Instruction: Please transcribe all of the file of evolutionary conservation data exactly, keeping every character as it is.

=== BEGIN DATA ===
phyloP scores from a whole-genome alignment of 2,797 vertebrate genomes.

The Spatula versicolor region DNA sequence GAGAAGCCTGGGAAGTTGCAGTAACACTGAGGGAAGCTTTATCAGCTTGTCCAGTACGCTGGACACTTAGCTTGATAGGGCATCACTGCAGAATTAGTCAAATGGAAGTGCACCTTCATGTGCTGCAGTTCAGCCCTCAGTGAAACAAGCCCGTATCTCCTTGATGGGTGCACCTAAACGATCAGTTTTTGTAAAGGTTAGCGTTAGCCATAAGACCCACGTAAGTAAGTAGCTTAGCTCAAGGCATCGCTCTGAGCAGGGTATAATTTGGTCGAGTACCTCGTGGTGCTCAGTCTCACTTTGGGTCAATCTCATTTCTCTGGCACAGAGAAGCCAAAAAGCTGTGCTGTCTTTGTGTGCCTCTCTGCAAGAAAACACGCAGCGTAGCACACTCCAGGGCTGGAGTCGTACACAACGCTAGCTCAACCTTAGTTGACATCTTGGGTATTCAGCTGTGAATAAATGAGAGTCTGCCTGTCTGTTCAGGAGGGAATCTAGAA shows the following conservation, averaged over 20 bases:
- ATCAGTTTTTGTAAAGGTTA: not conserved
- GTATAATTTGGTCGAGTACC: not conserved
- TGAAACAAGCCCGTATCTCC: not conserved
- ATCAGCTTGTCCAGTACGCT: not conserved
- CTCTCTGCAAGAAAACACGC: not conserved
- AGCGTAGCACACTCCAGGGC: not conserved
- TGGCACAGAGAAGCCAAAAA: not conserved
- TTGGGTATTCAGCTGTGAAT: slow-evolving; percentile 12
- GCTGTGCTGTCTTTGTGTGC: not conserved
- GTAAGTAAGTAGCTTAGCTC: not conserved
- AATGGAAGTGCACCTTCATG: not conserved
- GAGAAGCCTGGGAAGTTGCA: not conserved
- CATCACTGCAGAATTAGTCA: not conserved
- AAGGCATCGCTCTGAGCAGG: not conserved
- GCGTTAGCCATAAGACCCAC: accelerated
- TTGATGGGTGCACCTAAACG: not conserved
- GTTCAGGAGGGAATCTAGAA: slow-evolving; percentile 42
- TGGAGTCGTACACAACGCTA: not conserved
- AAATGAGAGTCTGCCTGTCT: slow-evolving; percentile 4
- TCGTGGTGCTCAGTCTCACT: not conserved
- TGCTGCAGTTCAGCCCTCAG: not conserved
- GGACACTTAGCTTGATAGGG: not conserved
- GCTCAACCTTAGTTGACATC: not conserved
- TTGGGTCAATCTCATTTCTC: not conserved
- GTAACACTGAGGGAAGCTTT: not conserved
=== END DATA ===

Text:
phyloP scores from a whole-genome alignment of 2,797 vertebrate genomes.

The Spatula versicolor region DNA sequence GAGAAGCCTGGGAAGTTGCAGTAACACTGAGGGAAGCTTTATCAGCTTGTCCAGTACGCTGGACACTTAGCTTGATAGGGCATCACTGCAGAATTAGTCAAATGGAAGTGCACCTTCATGTGCTGCAGTTCAGCCCTCAGTGAAACAAGCCCGTATCTCCTTGATGGGTGCACCTAAACGATCAGTTTTTGTAAAGGTTAGCGTTAGCCATAAGACCCACGTAAGTAAGTAGCTTAGCTCAAGGCATCGCTCTGAGCAGGGTATAATTTGGTCGAGTACCTCGTGGTGCTCAGTCTCACTTTGGGTCAATCTCATTTCTCTGGCACAGAGAAGCCAAAAAGCTGTGCTGTCTTTGTGTGCCTCTCTGCAAGAAAACACGCAGCGTAGCACACTCCAGGGCTGGAGTCGTACACAACGCTAGCTCAACCTTAGTTGACATCTTGGGTATTCAGCTGTGAATAAATGAGAGTCTGCCTGTCTGTTCAGGAGGGAATCTAGAA shows the following conservation, averaged over 20 bases:
- ATCAGTTTTTGTAAAGGTTA: not conserved
- GTATAATTTGGTCGAGTACC: not conserved
- TGAAACAAGCCCGTATCTCC: not conserved
- ATCAGCTTGTCCAGTACGCT: not conserved
- CTCTCTGCAAGAAAACACGC: not conserved
- AGCGTAGCACACTCCAGGGC: not conserved
- TGGCACAGAGAAGCCAAAAA: not conserved
- TTGGGTATTCAGCTGTGAAT: slow-evolving; percentile 12
- GCTGTGCTGTCTTTGTGTGC: not conserved
- GTAAGTAAGTAGCTTAGCTC: not conserved
- AATGGAAGTGCACCTTCATG: not conserved
- GAGAAGCCTGGGAAGTTGCA: not conserved
- CATCACTGCAGAATTAGTCA: not conserved
- AAGGCATCGCTCTGAGCAGG: not conserved
- GCGTTAGCCATAAGACCCAC: accelerated
- TTGATGGGTGCACCTAAACG: not conserved
- GTTCAGGAGGGAATCTAGAA: slow-evolving; percentile 42
- TGGAGTCGTACACAACGCTA: not conserved
- AAATGAGAGTCTGCCTGTCT: slow-evolving; percentile 4
- TCGTGGTGCTCAGTCTCACT: not conserved
- TGCTGCAGTTCAGCCCTCAG: not conserved
- GGACACTTAGCTTGATAGGG: not conserved
- GCTCAACCTTAGTTGACATC: not conserved
- TTGGGTCAATCTCATTTCTC: not conserved
- GTAACACTGAGGGAAGCTTT: not conserved